Haiku Oracle Challenge, Day 2

Today’s prompt: your biggest dream

Part One

had flowered

and sleeps

waking in the night 

.   .   .

It’s okay. I am an eternal optimist. But I have let myself sit on this all day.

The first thing to spring forth from this is: I don’t really have dreams. Big, small, or between. I’m the sort of person who is pretty much okay in the here and now. So I am going to shuffle again and substitute ‘idea’ for ‘dream’ because I’m an ideas person more than a dreamer. Ideas are what sparks my imagination.

It might be easy to believe my best is past, tucked neatly behind the trauma of chronic insomnia, but I don’t actually believe that is true. I’ve done the work needed to be okay with who I was then and who I am now. In short: the stronger, most distilled version of me. Never think of yourself as a shadow of your former self! When you do, you sell yourself short!

What I am thinking is that this tells me I’ve always been able to achieve what I have wanted. Then there is a fallow period. Then the moment where you wake in the night with inspiration that has you reaching for you phone and notes, or pushes you out of bed. That it’s a process. Ever turning. And with that, I am totally okay.

Is it too early to call stalking on a card?

Part Two

a flash of lightning

autumn moonlight

winter solitude 

.   .   .

I’m glad I ran a little word substitute experiment with this – because kapow!! 

My ideas often strike like lightning. And the big idea I am currently working on – Postcardia – came in like that. Then all the little bits came together.

Friday evening (autumn moonlight) I put the finishing touches to the project document including the timeline to finally know what the big date will be. And yes – winter solitude – I am hoping there will be 100 of us sitting down on the solstice (it will be the winter solstice here) to write our first postcards.

This is the very first time I’ve spoken about #Postcardia. There will be more on the project. Keep tuned – especially if you are a lapsed letter writer, someone who enjoys joining in Instagram challenges or an avid art and poetry appreciator who  loves finding and sharing unique art objects. And if that’s not you, perhaps it’s someone you know!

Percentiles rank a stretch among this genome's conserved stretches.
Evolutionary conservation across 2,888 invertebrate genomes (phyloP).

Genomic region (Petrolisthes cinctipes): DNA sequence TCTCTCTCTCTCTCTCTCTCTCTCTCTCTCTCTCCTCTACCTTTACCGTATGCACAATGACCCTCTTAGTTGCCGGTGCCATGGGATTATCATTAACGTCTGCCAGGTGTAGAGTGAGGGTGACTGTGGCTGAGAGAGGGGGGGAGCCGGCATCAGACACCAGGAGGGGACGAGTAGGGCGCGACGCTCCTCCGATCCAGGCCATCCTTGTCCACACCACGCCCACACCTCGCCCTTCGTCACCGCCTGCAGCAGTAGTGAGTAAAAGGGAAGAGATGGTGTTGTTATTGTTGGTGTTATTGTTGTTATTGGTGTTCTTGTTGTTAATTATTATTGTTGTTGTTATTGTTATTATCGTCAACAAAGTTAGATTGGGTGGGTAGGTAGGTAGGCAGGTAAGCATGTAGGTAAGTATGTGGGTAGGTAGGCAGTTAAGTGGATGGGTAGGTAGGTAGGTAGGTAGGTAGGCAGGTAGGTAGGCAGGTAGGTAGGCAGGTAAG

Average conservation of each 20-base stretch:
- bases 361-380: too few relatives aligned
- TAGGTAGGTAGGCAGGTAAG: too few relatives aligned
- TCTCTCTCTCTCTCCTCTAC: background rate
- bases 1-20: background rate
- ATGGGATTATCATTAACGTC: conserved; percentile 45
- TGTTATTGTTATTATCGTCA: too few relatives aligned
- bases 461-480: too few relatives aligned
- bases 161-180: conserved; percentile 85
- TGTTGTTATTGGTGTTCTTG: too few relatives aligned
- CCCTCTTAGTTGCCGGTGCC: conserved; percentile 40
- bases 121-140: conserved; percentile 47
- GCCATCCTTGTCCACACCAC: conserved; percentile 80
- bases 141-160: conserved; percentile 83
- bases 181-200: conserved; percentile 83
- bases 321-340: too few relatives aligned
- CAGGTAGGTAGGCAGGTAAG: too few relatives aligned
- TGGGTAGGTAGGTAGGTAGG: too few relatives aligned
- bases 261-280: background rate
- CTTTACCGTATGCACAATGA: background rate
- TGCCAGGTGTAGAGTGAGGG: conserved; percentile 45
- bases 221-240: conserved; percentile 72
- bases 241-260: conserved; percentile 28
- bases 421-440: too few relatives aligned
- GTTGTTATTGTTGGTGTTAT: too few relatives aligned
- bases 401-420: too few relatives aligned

Month of Poetry: Because I Am Not Used to Remembering

photo 2Yesterday I shared, ‘Holding the Philistine‘ the mash-up of Robinson Crusoe/David and Goliath. Today’s poem is born from the reverse halves of the original texts.

It shows the flip-side can be both literal and metaphorical!


Because I Am Not Used to Remembering

Remembering my first design,
the monster put them
in the pouch of his hand.
Reaching into his great mind,
he chose to stand.

You come against thinking.
I come against you.
Cursed by waste.

Armies of tigers, lions and leopards
fell down on the winds.
Howling and roaring
the birds and wild animals
plundered where he pointed.

Abandon the sea, trade flesh.
Eat me no more.
Kill, because I am.

Month of Poetry: Holding the Philistine

photo 1For the Month of Poetry I committed to creating 31 hybrid poems combining two techniques–fold-in and erasure*–with the view to submit three of them at the end. I am intrigued by the fold-in, at creating absurd juxtapositions or combining writing with common threads (especially when those not immediately apparent) then unearthing what the collision brings.

THE MONTH TO DATE

It’s day five and so far I have mashed together:

  • The Cure’s Pictures of You with Henry James’s Portrait of a Lady to create the poems ‘Wickerchair’ and ‘Painted in its Contents’.
  • Bertram Russell’s Why I am Not a Christian with the opening page of the New Testament (as per the suggestion of my partner) to create ‘Before They Became Holy’ and ‘She Shall Bring Fortians’.
photo 2

All the wild creatures. (c) Jodi Cleghorn 2015

While I am keeping some poems aside because they are good enough to consider for submission or too crap to inflict on the world, today’s poem was too far removed from the original intent of both pieces of writing that it would have been a travesty not to share!

‘Holding the Philistine’ is the end product between David and Goliath (as told in the Old Testament) and Robinson Crusoe (as told by Daniel Defoe). These were chosen by my son. I used the verse number (40) to pick the page number of the novel.

I take full responsibility for what happened next!


HOLDING THE PHILISTINE

Hope kept close,
going out to meet him.
My usual design was little more
than best calculation.

Frightened,
I knew not where to look.
Handsome and despised
he entranced monsters,
lying under the shade
with gods and wild beasts

He took off the sword and spear.
Lie still, the world will know nothing.
The smooth shepherd bag.
Hear nothing, Judah.

Our hands battled,
ran quickly.
Reaching in,
I left this place.
Came to,
anchored beneath the tide.


*Adam Byatt has suggested “mashinout” as a possible term for this type of poetry!